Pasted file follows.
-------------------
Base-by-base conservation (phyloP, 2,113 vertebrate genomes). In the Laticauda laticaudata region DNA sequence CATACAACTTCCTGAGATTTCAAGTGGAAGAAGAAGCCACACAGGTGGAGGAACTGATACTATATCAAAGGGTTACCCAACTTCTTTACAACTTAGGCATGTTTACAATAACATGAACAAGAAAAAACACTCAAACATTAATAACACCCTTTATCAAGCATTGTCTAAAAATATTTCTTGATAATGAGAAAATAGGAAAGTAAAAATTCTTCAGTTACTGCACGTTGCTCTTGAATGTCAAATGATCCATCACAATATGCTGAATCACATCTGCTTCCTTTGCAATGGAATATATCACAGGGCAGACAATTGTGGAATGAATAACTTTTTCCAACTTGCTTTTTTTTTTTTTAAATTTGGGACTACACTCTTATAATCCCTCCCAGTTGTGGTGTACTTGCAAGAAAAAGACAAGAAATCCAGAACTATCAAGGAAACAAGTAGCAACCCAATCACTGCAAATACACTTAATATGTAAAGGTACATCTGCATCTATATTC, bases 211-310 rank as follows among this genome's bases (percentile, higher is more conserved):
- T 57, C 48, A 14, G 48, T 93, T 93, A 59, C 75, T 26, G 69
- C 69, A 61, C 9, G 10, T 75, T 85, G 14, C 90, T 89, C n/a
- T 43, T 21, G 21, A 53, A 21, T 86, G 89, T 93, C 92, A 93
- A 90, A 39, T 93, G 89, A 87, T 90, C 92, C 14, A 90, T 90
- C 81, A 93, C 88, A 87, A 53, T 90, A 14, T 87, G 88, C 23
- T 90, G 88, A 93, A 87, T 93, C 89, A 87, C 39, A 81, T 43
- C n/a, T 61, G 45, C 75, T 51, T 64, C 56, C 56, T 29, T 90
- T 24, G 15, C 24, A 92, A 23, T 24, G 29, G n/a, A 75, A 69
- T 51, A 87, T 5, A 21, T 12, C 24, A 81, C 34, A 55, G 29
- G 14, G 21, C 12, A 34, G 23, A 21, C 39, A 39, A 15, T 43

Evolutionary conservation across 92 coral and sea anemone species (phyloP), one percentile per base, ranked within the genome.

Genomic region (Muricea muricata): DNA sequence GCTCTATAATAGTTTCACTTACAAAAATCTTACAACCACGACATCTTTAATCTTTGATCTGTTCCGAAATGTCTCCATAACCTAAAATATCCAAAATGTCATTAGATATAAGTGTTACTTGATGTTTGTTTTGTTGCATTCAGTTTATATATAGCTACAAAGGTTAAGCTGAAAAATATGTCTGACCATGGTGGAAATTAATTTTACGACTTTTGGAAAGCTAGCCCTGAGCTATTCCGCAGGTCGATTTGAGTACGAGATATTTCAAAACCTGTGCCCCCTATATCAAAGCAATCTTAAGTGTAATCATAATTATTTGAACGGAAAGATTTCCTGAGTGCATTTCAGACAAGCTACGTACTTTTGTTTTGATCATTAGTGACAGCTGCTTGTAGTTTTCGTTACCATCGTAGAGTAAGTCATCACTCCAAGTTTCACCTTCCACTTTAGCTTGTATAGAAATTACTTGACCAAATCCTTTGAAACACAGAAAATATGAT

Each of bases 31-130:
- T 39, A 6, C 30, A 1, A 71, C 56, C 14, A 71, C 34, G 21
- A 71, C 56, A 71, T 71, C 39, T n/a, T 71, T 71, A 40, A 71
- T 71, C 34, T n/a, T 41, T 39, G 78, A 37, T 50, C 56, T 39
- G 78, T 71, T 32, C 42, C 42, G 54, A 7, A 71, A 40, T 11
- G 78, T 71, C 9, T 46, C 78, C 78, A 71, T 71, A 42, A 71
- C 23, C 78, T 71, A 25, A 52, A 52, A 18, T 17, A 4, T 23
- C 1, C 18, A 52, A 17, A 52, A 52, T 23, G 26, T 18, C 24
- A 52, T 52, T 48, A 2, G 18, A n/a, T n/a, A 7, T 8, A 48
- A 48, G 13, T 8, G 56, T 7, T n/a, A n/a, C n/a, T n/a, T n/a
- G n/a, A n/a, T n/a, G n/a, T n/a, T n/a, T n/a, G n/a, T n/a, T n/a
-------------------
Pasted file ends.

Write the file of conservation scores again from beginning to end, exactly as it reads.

Base-by-base conservation (phyloP, 2,113 vertebrate genomes). In the Laticauda laticaudata region DNA sequence CATACAACTTCCTGAGATTTCAAGTGGAAGAAGAAGCCACACAGGTGGAGGAACTGATACTATATCAAAGGGTTACCCAACTTCTTTACAACTTAGGCATGTTTACAATAACATGAACAAGAAAAAACACTCAAACATTAATAACACCCTTTATCAAGCATTGTCTAAAAATATTTCTTGATAATGAGAAAATAGGAAAGTAAAAATTCTTCAGTTACTGCACGTTGCTCTTGAATGTCAAATGATCCATCACAATATGCTGAATCACATCTGCTTCCTTTGCAATGGAATATATCACAGGGCAGACAATTGTGGAATGAATAACTTTTTCCAACTTGCTTTTTTTTTTTTTAAATTTGGGACTACACTCTTATAATCCCTCCCAGTTGTGGTGTACTTGCAAGAAAAAGACAAGAAATCCAGAACTATCAAGGAAACAAGTAGCAACCCAATCACTGCAAATACACTTAATATGTAAAGGTACATCTGCATCTATATTC, bases 211-310 rank as follows among this genome's bases (percentile, higher is more conserved):
- T 57, C 48, A 14, G 48, T 93, T 93, A 59, C 75, T 26, G 69
- C 69, A 61, C 9, G 10, T 75, T 85, G 14, C 90, T 89, C n/a
- T 43, T 21, G 21, A 53, A 21, T 86, G 89, T 93, C 92, A 93
- A 90, A 39, T 93, G 89, A 87, T 90, C 92, C 14, A 90, T 90
- C 81, A 93, C 88, A 87, A 53, T 90, A 14, T 87, G 88, C 23
- T 90, G 88, A 93, A 87, T 93, C 89, A 87, C 39, A 81, T 43
- C n/a, T 61, G 45, C 75, T 51, T 64, C 56, C 56, T 29, T 90
- T 24, G 15, C 24, A 92, A 23, T 24, G 29, G n/a, A 75, A 69
- T 51, A 87, T 5, A 21, T 12, C 24, A 81, C 34, A 55, G 29
- G 14, G 21, C 12, A 34, G 23, A 21, C 39, A 39, A 15, T 43

Evolutionary conservation across 92 coral and sea anemone species (phyloP), one percentile per base, ranked within the genome.

Genomic region (Muricea muricata): DNA sequence GCTCTATAATAGTTTCACTTACAAAAATCTTACAACCACGACATCTTTAATCTTTGATCTGTTCCGAAATGTCTCCATAACCTAAAATATCCAAAATGTCATTAGATATAAGTGTTACTTGATGTTTGTTTTGTTGCATTCAGTTTATATATAGCTACAAAGGTTAAGCTGAAAAATATGTCTGACCATGGTGGAAATTAATTTTACGACTTTTGGAAAGCTAGCCCTGAGCTATTCCGCAGGTCGATTTGAGTACGAGATATTTCAAAACCTGTGCCCCCTATATCAAAGCAATCTTAAGTGTAATCATAATTATTTGAACGGAAAGATTTCCTGAGTGCATTTCAGACAAGCTACGTACTTTTGTTTTGATCATTAGTGACAGCTGCTTGTAGTTTTCGTTACCATCGTAGAGTAAGTCATCACTCCAAGTTTCACCTTCCACTTTAGCTTGTATAGAAATTACTTGACCAAATCCTTTGAAACACAGAAAATATGAT

Each of bases 31-130:
- T 39, A 6, C 30, A 1, A 71, C 56, C 14, A 71, C 34, G 21
- A 71, C 56, A 71, T 71, C 39, T n/a, T 71, T 71, A 40, A 71
- T 71, C 34, T n/a, T 41, T 39, G 78, A 37, T 50, C 56, T 39
- G 78, T 71, T 32, C 42, C 42, G 54, A 7, A 71, A 40, T 11
- G 78, T 71, C 9, T 46, C 78, C 78, A 71, T 71, A 42, A 71
- C 23, C 78, T 71, A 25, A 52, A 52, A 18, T 17, A 4, T 23
- C 1, C 18, A 52, A 17, A 52, A 52, T 23, G 26, T 18, C 24
- A 52, T 52, T 48, A 2, G 18, A n/a, T n/a, A 7, T 8, A 48
- A 48, G 13, T 8, G 56, T 7, T n/a, A n/a, C n/a, T n/a, T n/a
- G n/a, A n/a, T n/a, G n/a, T n/a, T n/a, T n/a, G n/a, T n/a, T n/a